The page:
Technology is about ideas for getting our jobs done better. Technologies emerge through invention and grow, having an S-curve-like lifecycle. Along the way, they fuel the innovation of goods and services in helping us improve the quality of living standards and create and kill jobs. Like living things, they mature, and new generations take over as a creative wave of destruction. Through the process, innovations keep evolving in episodic form, creating new firms and jobs and destroying matured ones. Besides, the unfolding of reinvention causing disruptive innovation effect also migrate innovation epicenters across the boundaries of firms and industries. Hence, despite technologies’ positive impact on wealth creation, their transformational effects are often painful. Besides, the technology race also leads to the accumulation of market power, resulting in a slowdown of innovation. Therefore, technology policy matters for maximizing and sustaining gain while minimizing loss.
Historically, technology development and exploitation used to be the creative and profit-making acts of individuals and firms. But over the three centuries, technology development and exploitation have been defining prosperity and jobs at the national level. For example, the steam engine and mechanical engineering advancement and exploitation created wealth for the UK and Europe. Subsequently, America’s fortune came from innovations in electricity. The invention and the subsequent advancement and exploitation of the Transistor created the 3rd industrial revolution. As a result, over the 300 years, prosperity gaps between nations have been increasing. And the unfolding of the 4th industrial revolution out of machine intelligence technology has started another round of significant transformation.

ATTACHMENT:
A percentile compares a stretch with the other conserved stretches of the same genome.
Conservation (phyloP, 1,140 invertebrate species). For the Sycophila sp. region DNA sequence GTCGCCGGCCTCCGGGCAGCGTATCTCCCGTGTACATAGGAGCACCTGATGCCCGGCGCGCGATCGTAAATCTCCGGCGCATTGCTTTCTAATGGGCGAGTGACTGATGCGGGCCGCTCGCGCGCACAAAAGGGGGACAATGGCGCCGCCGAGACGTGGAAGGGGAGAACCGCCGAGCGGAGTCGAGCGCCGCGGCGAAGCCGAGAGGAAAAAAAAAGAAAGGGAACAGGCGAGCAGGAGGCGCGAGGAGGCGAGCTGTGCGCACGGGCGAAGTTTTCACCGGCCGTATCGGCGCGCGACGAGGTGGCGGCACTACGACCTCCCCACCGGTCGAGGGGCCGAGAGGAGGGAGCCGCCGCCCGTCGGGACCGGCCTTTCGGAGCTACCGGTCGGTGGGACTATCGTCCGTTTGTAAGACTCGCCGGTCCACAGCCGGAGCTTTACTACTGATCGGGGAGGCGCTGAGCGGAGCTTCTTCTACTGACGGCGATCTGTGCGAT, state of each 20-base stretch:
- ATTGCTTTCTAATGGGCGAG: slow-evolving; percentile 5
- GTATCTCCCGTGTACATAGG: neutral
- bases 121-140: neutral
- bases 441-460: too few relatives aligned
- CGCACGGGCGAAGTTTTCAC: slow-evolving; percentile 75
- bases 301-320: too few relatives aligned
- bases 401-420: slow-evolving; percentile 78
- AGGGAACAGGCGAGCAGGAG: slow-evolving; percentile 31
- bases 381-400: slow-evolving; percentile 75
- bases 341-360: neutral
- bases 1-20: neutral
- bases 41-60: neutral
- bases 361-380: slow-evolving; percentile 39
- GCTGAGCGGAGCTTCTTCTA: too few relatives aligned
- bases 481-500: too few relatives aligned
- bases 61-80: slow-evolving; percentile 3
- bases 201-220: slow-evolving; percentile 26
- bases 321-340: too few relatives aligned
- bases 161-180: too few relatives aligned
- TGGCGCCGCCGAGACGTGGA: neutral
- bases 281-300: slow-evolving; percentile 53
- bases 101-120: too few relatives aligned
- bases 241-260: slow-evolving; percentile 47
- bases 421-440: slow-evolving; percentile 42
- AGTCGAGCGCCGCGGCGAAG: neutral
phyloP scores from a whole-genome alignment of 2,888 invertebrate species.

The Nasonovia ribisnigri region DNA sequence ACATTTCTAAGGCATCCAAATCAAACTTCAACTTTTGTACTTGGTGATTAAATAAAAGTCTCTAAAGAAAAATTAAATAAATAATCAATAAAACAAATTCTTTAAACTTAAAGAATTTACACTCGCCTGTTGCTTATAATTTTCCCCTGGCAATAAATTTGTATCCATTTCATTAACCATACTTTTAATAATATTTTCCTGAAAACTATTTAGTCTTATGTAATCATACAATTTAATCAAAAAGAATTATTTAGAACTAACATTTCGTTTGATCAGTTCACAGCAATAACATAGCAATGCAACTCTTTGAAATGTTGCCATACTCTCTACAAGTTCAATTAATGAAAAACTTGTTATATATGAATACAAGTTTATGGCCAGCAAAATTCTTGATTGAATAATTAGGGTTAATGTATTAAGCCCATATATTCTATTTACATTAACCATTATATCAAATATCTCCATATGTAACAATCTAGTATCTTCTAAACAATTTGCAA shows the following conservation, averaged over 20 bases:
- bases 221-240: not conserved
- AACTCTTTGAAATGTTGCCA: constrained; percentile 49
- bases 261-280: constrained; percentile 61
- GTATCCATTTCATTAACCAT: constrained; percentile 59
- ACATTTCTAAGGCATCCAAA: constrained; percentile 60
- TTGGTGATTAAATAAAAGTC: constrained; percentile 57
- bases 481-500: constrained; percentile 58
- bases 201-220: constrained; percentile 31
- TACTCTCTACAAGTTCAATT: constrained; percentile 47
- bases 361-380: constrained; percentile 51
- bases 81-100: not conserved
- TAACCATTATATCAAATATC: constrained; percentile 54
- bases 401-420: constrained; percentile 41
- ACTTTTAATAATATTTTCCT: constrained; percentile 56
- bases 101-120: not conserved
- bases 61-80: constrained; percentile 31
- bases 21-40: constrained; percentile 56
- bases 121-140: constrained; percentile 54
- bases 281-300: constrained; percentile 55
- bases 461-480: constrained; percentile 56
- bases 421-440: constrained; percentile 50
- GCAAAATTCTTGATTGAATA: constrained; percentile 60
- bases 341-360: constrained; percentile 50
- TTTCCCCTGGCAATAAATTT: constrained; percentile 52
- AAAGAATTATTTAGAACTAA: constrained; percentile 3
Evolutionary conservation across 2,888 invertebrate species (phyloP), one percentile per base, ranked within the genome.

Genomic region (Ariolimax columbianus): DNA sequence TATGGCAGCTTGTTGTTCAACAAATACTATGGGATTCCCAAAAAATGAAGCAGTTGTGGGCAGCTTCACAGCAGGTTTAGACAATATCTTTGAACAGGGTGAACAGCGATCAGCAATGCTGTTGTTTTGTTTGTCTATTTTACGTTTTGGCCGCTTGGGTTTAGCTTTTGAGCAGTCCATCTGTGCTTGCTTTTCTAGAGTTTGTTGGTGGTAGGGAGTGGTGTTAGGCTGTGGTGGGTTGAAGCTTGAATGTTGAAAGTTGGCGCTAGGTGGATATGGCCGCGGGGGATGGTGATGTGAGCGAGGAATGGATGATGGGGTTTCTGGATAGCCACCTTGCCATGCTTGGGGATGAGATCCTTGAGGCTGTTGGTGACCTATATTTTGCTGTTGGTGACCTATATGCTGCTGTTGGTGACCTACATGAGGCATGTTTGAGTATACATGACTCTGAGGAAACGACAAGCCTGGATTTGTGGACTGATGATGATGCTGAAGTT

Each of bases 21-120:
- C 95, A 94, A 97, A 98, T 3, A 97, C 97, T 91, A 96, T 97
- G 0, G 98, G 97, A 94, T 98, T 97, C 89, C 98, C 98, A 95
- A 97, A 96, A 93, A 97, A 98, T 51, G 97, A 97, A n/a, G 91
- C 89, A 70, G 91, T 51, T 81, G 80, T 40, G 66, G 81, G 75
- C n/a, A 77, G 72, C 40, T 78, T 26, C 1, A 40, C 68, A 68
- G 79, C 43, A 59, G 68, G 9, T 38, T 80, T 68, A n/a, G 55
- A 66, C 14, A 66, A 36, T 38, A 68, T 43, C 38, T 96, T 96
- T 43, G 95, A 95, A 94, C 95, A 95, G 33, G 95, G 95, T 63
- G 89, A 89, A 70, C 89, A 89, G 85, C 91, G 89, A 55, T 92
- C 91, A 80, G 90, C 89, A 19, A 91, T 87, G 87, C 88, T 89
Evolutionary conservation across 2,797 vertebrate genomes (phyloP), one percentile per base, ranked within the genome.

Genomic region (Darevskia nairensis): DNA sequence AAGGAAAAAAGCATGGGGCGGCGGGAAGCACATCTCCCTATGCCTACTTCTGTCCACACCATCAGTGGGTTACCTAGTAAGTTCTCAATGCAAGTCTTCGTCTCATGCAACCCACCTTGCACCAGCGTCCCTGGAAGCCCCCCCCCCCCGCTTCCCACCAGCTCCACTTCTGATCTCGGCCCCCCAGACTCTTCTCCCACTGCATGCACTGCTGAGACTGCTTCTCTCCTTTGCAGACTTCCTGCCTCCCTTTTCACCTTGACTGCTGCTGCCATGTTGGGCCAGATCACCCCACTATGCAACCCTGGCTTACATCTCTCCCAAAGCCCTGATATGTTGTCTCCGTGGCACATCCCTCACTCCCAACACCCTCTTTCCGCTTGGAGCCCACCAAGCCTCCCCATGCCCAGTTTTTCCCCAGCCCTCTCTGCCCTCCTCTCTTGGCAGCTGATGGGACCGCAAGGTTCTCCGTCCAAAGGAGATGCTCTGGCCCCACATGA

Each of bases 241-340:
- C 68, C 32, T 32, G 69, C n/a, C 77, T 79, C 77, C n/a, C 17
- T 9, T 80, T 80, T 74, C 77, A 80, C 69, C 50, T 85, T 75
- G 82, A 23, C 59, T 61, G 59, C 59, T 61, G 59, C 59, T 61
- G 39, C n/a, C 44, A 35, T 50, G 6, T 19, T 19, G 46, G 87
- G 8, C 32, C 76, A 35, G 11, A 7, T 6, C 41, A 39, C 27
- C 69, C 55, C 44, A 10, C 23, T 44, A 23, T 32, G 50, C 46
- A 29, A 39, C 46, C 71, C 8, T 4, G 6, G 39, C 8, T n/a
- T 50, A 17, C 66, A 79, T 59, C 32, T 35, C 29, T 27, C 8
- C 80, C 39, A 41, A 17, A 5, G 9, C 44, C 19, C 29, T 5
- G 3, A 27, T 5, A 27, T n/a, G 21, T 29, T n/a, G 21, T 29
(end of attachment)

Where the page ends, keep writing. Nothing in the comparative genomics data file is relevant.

Technology has become the cornerstone of economic development and jobs. Hence, technology is too important to be left to the profit-making initiatives of creative minds. We need the increasing role of policy in its governance.
Technology invention and scaling up:
Unlike the past trial and error approach, technology invention requires basic research. Often such basic research is beyond the profit-making appetite of private enterprises. For example, transistors, lithium-ion batteries, electronic image sensors, LCDs, and many more were invented in well-funded research facilities.
Furthermore, for scaling up, they need a flow of ideas that originates from the advancement of the underlying science. For example, the progression of Transistor into VLSI chips, giving birth to Moore’s law, is supported by the application of knowledge of quantum mechanics. However, we credit Intel, TSMC, and ASML, among others, for this contribution; their achievement is based on quantum mechanics. Long before the invention of the Transistor in 1947, quantum mechanics was developed through the contributions of numerous scientists. Invariably, Government funding contributed to the formation of the science base. Similarly, Electrical science forming the base of Electrical Engineering and technology-fueled the innovation out of electrical technology, creating the 2nd industrial revolution. On the other hand, the science base developed by Newton and others created mechanical engineering and thermodynamics, fueling the 1st industrial revolution.
Hence, the formation of a science base and profit-making competition leveraging it through technological invention and refinement play a vital role. Therefore, technology policy should look into how to form a science base and its leveraging through profit-making competition.
Technology policy for nurturing and creating a market at the early stage: